Appeal is issued as classroom unions outline their opposition to plans for national funding formula
Headteachers are urging the government to review schools’ private finance initiative (PFI) contracts, warning that some schools are spending more than 10 per cent of their budgets on the deals.
The Association of School and College Leaders has warned that PFI deals, in which private firms fund school building work and are paid back over the long term, are a “significant and increasing pressure” on schools’ budgets.
The union argues it would “make sense” for the government to bring in a “value for money challenge on the PFI contract terms”, alongside its plan to introduce a new school funding formula from next year.
The proposal is part of the union’s response to the Department for Education’s consultation on the factors that should be included in a new national school funding formula. The suggestion has been made as classroom unions voice opposition to the plans for a new formula, which will change the way the national education budget is distributed between schools.
Julia Harnden, a funding specialist at the ASCL, said: “Schools where PFI contracts were used to fund building work include agreements under which the PFI contractor provides services such as maintenance, cleaning and IT.
“This can mean that as much as 10 per cent of the school’s budget, and in some cases even more, is tied up in funding these costs.
“School funding is incredibly tight, with budgets under severe pressure, so it is absolutely essential to review these contracts and make sure they are delivering value for money.”
The union supports a proposal by the DfE for a new funding formula to include a separate factor that would cover schools’ PFI costs.
It said it would be “difficult to disagree” with the “guiding principles” of the new formula, which was published last month. However, it warned that “unintended consequences” could emerge at the second stage of the consultation, in which the government is expected for the first time to publish details of what the proposals would mean in cash terms for schools.
‘Financial cliff edge’
The association said a £500 million fund announced by Chancellor George Osborne in last month’s Budget should target “highly efficient” schools in low-funded areas, to “save them from the financial cliff edge that they are facing in 2016-17”.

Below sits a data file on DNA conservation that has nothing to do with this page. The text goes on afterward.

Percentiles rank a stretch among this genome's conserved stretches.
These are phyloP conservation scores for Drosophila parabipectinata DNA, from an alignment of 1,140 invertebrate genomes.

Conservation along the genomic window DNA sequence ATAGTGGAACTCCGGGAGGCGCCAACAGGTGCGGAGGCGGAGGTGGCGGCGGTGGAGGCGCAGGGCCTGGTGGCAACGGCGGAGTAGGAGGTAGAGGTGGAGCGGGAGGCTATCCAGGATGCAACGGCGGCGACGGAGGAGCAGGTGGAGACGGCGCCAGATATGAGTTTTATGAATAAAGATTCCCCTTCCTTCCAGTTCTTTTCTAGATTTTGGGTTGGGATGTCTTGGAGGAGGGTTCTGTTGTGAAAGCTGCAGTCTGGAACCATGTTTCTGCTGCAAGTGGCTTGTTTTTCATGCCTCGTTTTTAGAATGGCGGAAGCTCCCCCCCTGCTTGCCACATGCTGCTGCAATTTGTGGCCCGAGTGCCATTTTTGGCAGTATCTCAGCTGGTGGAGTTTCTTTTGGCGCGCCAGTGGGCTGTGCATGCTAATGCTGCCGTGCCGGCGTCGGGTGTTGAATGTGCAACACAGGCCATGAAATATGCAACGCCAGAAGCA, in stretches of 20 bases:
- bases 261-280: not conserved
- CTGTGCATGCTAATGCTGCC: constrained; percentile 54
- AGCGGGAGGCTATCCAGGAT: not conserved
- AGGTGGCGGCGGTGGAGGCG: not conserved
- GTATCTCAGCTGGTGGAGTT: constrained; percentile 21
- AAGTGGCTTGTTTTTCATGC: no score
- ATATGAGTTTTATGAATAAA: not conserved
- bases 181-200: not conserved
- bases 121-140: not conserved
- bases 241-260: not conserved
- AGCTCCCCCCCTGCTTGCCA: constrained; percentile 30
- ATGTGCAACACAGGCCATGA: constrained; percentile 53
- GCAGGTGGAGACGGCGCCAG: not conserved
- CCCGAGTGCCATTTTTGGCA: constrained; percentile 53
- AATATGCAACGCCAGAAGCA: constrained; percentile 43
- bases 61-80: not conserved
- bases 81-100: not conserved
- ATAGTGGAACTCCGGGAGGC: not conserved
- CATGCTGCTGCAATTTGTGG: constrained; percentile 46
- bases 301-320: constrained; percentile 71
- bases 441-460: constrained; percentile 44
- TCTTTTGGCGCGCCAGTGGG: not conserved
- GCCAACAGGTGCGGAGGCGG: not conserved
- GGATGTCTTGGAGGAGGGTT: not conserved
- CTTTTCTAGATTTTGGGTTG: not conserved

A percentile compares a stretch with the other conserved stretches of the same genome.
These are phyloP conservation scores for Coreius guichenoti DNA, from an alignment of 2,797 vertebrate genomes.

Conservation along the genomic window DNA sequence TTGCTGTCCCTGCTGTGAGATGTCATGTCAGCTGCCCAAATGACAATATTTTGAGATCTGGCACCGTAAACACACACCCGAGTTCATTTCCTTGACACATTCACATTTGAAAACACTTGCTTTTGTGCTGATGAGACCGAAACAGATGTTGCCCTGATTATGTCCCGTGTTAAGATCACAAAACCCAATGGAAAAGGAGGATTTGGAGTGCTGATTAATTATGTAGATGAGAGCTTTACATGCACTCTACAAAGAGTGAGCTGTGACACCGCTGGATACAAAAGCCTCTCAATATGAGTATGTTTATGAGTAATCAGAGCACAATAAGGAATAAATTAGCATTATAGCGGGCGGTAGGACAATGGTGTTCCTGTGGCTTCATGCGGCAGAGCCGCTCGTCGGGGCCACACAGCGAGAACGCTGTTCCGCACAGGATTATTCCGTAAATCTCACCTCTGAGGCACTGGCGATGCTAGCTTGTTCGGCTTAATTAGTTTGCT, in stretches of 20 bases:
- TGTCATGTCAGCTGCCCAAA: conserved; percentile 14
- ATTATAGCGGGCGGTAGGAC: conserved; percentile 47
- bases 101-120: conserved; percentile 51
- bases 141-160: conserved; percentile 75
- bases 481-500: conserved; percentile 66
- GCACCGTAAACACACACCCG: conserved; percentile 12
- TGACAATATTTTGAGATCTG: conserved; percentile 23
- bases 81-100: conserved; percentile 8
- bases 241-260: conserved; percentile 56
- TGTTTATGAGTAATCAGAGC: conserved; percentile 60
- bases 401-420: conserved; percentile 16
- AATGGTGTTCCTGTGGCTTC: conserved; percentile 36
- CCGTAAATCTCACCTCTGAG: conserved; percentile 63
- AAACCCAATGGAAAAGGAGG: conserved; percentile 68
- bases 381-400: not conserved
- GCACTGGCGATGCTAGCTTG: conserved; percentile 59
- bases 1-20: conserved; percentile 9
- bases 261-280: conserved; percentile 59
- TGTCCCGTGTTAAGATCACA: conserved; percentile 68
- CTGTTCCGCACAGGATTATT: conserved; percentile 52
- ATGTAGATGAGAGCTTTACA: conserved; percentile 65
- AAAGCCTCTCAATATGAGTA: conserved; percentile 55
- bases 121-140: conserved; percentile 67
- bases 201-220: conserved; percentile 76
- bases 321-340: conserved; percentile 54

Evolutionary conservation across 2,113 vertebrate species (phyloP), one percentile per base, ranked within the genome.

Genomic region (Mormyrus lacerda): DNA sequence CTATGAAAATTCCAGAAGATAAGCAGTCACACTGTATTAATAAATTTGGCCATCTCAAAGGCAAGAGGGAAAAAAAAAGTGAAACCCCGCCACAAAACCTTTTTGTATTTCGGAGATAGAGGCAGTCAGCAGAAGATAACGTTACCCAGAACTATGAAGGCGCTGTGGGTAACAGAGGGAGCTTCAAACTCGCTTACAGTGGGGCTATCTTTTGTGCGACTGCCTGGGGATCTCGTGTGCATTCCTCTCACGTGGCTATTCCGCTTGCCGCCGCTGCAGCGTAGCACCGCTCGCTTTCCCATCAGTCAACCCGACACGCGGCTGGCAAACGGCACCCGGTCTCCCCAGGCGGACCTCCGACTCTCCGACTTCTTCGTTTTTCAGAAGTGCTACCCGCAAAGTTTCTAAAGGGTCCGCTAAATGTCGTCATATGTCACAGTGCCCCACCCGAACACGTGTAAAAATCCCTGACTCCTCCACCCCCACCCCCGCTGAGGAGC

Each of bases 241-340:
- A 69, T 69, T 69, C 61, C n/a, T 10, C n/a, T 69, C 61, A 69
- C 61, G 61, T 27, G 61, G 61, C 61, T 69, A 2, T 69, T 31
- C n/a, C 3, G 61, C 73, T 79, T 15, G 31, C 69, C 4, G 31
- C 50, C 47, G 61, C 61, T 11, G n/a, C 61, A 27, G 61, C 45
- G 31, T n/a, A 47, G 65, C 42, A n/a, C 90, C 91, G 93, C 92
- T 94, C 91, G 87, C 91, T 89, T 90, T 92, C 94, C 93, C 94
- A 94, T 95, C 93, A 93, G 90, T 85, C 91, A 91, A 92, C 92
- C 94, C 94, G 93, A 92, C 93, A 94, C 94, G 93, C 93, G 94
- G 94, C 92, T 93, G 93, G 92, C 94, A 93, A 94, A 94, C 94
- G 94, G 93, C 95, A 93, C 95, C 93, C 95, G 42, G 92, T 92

Other education unions have set out their opposition to the government’s plan for a new formula. The ATL said in its response to the consultation: “This proposal simply redistributes the current schools budget.
“The overall result will, if implemented, mean winners and losers. For this reason, ATL believes that this proposal does not meet the most important objective of a new national funding formula – fairness.
“It is unfair that schools could lose funding at such a critical time when so many are reporting that they are already struggling to meet their current obligations.”
The union said it “vigorously opposes” the government’s plan to remove local authorities’ role in distributing funds between schools – a move that the ASCL said it supported.
The ATL said the overall schools budget should be increased, adding: “No school should see a drop in funding as a result of implementing a national funding formula.”
Kevin Courtney, deputy general secretary of the NUT teaching union, said: “The government’s position is simply to level down provision by penalising areas with higher than average funding even though all areas are under-funded and all face further real-terms cuts.
“It is an absolute scandal that the education secretary is content to preside over such inadequate funding policies for our schools. Children deserve the best start in life that schools can provide. Forcing schools to scrape by is simply not good enough”.
Russell Hobby, general secretary of school leaders’ union the NAHT, said: “The weighting of factors within the formula will be crucial, and for schools the devil will be in the detail. We’re disappointed not to see a pupil mobility factor within the formula, as this presents an enormous challenge for some schools.
“The demise of the Education Services Grant will also be a concern to academies, who will have to cover the auditing and administrative costs this currently covers. At a time when budgets are at breaking point, this is an unwelcome additional cost for schools.”